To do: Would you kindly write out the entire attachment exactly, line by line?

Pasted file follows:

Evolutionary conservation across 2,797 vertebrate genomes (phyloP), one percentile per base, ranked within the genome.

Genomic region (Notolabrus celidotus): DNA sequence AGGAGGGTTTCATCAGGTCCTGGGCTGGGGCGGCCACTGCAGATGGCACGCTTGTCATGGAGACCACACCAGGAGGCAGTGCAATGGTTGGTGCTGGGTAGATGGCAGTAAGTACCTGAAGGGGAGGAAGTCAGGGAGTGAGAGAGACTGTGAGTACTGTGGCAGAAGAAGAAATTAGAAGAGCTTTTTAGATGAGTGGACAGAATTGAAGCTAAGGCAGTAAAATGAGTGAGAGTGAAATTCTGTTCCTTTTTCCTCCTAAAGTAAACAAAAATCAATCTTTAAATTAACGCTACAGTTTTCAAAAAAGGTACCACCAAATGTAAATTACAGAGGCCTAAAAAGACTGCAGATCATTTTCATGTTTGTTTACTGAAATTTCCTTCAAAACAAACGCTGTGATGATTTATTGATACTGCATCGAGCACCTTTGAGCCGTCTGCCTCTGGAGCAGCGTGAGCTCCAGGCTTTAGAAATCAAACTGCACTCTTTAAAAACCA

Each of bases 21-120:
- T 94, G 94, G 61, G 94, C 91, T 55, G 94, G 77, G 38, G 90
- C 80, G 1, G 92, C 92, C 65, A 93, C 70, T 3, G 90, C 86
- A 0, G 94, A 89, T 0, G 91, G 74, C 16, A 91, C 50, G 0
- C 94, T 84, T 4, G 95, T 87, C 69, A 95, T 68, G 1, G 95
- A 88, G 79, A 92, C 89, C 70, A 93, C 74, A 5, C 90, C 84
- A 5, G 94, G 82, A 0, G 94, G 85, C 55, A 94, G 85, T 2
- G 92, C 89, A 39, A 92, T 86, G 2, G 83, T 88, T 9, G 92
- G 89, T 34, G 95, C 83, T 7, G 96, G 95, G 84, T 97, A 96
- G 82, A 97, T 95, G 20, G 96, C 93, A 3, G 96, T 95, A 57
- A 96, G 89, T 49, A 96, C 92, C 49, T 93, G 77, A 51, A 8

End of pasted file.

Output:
Evolutionary conservation across 2,797 vertebrate genomes (phyloP), one percentile per base, ranked within the genome.

Genomic region (Notolabrus celidotus): DNA sequence AGGAGGGTTTCATCAGGTCCTGGGCTGGGGCGGCCACTGCAGATGGCACGCTTGTCATGGAGACCACACCAGGAGGCAGTGCAATGGTTGGTGCTGGGTAGATGGCAGTAAGTACCTGAAGGGGAGGAAGTCAGGGAGTGAGAGAGACTGTGAGTACTGTGGCAGAAGAAGAAATTAGAAGAGCTTTTTAGATGAGTGGACAGAATTGAAGCTAAGGCAGTAAAATGAGTGAGAGTGAAATTCTGTTCCTTTTTCCTCCTAAAGTAAACAAAAATCAATCTTTAAATTAACGCTACAGTTTTCAAAAAAGGTACCACCAAATGTAAATTACAGAGGCCTAAAAAGACTGCAGATCATTTTCATGTTTGTTTACTGAAATTTCCTTCAAAACAAACGCTGTGATGATTTATTGATACTGCATCGAGCACCTTTGAGCCGTCTGCCTCTGGAGCAGCGTGAGCTCCAGGCTTTAGAAATCAAACTGCACTCTTTAAAAACCA

Each of bases 21-120:
- T 94, G 94, G 61, G 94, C 91, T 55, G 94, G 77, G 38, G 90
- C 80, G 1, G 92, C 92, C 65, A 93, C 70, T 3, G 90, C 86
- A 0, G 94, A 89, T 0, G 91, G 74, C 16, A 91, C 50, G 0
- C 94, T 84, T 4, G 95, T 87, C 69, A 95, T 68, G 1, G 95
- A 88, G 79, A 92, C 89, C 70, A 93, C 74, A 5, C 90, C 84
- A 5, G 94, G 82, A 0, G 94, G 85, C 55, A 94, G 85, T 2
- G 92, C 89, A 39, A 92, T 86, G 2, G 83, T 88, T 9, G 92
- G 89, T 34, G 95, C 83, T 7, G 96, G 95, G 84, T 97, A 96
- G 82, A 97, T 95, G 20, G 96, C 93, A 3, G 96, T 95, A 57
- A 96, G 89, T 49, A 96, C 92, C 49, T 93, G 77, A 51, A 8